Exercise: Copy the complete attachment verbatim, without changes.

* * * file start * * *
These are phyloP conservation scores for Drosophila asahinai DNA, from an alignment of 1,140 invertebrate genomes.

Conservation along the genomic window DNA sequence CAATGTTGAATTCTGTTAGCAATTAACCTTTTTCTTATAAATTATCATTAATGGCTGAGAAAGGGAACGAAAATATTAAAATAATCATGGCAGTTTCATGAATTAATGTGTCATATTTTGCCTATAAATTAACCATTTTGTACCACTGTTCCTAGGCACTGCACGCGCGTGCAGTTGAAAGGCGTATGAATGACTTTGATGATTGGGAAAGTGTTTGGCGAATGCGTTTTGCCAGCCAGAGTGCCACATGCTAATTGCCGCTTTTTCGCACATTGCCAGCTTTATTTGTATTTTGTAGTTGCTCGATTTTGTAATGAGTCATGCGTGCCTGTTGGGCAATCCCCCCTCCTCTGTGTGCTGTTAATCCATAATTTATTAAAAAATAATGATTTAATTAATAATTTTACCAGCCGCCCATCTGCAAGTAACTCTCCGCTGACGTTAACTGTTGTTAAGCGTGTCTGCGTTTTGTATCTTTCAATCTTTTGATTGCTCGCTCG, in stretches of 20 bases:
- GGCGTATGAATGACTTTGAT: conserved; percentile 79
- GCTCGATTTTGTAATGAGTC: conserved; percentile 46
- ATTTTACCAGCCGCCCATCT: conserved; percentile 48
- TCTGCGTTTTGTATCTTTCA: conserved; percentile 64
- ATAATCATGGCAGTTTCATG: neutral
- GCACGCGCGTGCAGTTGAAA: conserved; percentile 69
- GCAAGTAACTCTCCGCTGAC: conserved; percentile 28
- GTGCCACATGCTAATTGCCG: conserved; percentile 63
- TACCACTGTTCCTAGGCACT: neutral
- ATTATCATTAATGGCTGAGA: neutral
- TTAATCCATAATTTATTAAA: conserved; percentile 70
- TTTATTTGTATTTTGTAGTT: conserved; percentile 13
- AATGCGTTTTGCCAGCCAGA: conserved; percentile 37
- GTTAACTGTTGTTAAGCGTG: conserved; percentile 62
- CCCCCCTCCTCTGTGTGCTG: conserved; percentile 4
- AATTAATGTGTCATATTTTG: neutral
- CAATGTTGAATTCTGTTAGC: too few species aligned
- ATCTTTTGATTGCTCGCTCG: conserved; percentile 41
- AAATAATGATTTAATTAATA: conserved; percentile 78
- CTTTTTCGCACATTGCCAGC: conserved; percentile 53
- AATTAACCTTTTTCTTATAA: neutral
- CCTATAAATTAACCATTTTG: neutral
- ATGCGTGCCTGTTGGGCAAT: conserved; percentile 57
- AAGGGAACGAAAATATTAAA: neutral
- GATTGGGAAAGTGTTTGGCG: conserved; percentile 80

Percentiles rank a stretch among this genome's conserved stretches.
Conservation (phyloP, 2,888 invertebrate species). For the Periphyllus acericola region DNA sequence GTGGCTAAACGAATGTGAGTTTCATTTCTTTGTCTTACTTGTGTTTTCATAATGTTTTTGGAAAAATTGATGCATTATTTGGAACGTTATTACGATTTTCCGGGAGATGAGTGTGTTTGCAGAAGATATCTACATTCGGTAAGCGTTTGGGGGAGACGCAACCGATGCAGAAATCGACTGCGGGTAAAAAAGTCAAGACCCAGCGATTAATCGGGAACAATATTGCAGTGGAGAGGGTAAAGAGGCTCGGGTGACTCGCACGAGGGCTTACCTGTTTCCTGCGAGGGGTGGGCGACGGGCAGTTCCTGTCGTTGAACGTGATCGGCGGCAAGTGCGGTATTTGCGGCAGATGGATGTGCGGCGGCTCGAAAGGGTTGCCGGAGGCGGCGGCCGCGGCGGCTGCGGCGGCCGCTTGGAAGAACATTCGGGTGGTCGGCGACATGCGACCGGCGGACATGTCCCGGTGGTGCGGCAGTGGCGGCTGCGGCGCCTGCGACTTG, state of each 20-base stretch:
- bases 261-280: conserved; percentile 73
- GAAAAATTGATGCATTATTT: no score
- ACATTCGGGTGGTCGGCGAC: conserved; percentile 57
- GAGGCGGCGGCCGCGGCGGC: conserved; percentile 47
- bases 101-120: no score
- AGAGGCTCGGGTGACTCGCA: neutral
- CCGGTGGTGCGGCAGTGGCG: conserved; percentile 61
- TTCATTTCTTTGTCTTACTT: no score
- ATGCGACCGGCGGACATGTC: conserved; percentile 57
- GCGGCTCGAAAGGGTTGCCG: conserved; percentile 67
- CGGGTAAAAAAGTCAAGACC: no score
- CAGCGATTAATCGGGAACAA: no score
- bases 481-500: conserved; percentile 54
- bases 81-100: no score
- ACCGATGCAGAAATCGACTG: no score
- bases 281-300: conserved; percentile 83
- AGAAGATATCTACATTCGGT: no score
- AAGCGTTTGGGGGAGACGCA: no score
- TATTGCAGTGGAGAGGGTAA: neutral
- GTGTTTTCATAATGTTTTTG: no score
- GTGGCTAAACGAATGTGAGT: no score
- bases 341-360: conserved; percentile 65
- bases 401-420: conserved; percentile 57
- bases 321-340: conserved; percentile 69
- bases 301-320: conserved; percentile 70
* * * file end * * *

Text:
These are phyloP conservation scores for Drosophila asahinai DNA, from an alignment of 1,140 invertebrate genomes.

Conservation along the genomic window DNA sequence CAATGTTGAATTCTGTTAGCAATTAACCTTTTTCTTATAAATTATCATTAATGGCTGAGAAAGGGAACGAAAATATTAAAATAATCATGGCAGTTTCATGAATTAATGTGTCATATTTTGCCTATAAATTAACCATTTTGTACCACTGTTCCTAGGCACTGCACGCGCGTGCAGTTGAAAGGCGTATGAATGACTTTGATGATTGGGAAAGTGTTTGGCGAATGCGTTTTGCCAGCCAGAGTGCCACATGCTAATTGCCGCTTTTTCGCACATTGCCAGCTTTATTTGTATTTTGTAGTTGCTCGATTTTGTAATGAGTCATGCGTGCCTGTTGGGCAATCCCCCCTCCTCTGTGTGCTGTTAATCCATAATTTATTAAAAAATAATGATTTAATTAATAATTTTACCAGCCGCCCATCTGCAAGTAACTCTCCGCTGACGTTAACTGTTGTTAAGCGTGTCTGCGTTTTGTATCTTTCAATCTTTTGATTGCTCGCTCG, in stretches of 20 bases:
- GGCGTATGAATGACTTTGAT: conserved; percentile 79
- GCTCGATTTTGTAATGAGTC: conserved; percentile 46
- ATTTTACCAGCCGCCCATCT: conserved; percentile 48
- TCTGCGTTTTGTATCTTTCA: conserved; percentile 64
- ATAATCATGGCAGTTTCATG: neutral
- GCACGCGCGTGCAGTTGAAA: conserved; percentile 69
- GCAAGTAACTCTCCGCTGAC: conserved; percentile 28
- GTGCCACATGCTAATTGCCG: conserved; percentile 63
- TACCACTGTTCCTAGGCACT: neutral
- ATTATCATTAATGGCTGAGA: neutral
- TTAATCCATAATTTATTAAA: conserved; percentile 70
- TTTATTTGTATTTTGTAGTT: conserved; percentile 13
- AATGCGTTTTGCCAGCCAGA: conserved; percentile 37
- GTTAACTGTTGTTAAGCGTG: conserved; percentile 62
- CCCCCCTCCTCTGTGTGCTG: conserved; percentile 4
- AATTAATGTGTCATATTTTG: neutral
- CAATGTTGAATTCTGTTAGC: too few species aligned
- ATCTTTTGATTGCTCGCTCG: conserved; percentile 41
- AAATAATGATTTAATTAATA: conserved; percentile 78
- CTTTTTCGCACATTGCCAGC: conserved; percentile 53
- AATTAACCTTTTTCTTATAA: neutral
- CCTATAAATTAACCATTTTG: neutral
- ATGCGTGCCTGTTGGGCAAT: conserved; percentile 57
- AAGGGAACGAAAATATTAAA: neutral
- GATTGGGAAAGTGTTTGGCG: conserved; percentile 80

Percentiles rank a stretch among this genome's conserved stretches.
Conservation (phyloP, 2,888 invertebrate species). For the Periphyllus acericola region DNA sequence GTGGCTAAACGAATGTGAGTTTCATTTCTTTGTCTTACTTGTGTTTTCATAATGTTTTTGGAAAAATTGATGCATTATTTGGAACGTTATTACGATTTTCCGGGAGATGAGTGTGTTTGCAGAAGATATCTACATTCGGTAAGCGTTTGGGGGAGACGCAACCGATGCAGAAATCGACTGCGGGTAAAAAAGTCAAGACCCAGCGATTAATCGGGAACAATATTGCAGTGGAGAGGGTAAAGAGGCTCGGGTGACTCGCACGAGGGCTTACCTGTTTCCTGCGAGGGGTGGGCGACGGGCAGTTCCTGTCGTTGAACGTGATCGGCGGCAAGTGCGGTATTTGCGGCAGATGGATGTGCGGCGGCTCGAAAGGGTTGCCGGAGGCGGCGGCCGCGGCGGCTGCGGCGGCCGCTTGGAAGAACATTCGGGTGGTCGGCGACATGCGACCGGCGGACATGTCCCGGTGGTGCGGCAGTGGCGGCTGCGGCGCCTGCGACTTG, state of each 20-base stretch:
- bases 261-280: conserved; percentile 73
- GAAAAATTGATGCATTATTT: no score
- ACATTCGGGTGGTCGGCGAC: conserved; percentile 57
- GAGGCGGCGGCCGCGGCGGC: conserved; percentile 47
- bases 101-120: no score
- AGAGGCTCGGGTGACTCGCA: neutral
- CCGGTGGTGCGGCAGTGGCG: conserved; percentile 61
- TTCATTTCTTTGTCTTACTT: no score
- ATGCGACCGGCGGACATGTC: conserved; percentile 57
- GCGGCTCGAAAGGGTTGCCG: conserved; percentile 67
- CGGGTAAAAAAGTCAAGACC: no score
- CAGCGATTAATCGGGAACAA: no score
- bases 481-500: conserved; percentile 54
- bases 81-100: no score
- ACCGATGCAGAAATCGACTG: no score
- bases 281-300: conserved; percentile 83
- AGAAGATATCTACATTCGGT: no score
- AAGCGTTTGGGGGAGACGCA: no score
- TATTGCAGTGGAGAGGGTAA: neutral
- GTGTTTTCATAATGTTTTTG: no score
- GTGGCTAAACGAATGTGAGT: no score
- bases 341-360: conserved; percentile 65
- bases 401-420: conserved; percentile 57
- bases 321-340: conserved; percentile 69
- bases 301-320: conserved; percentile 70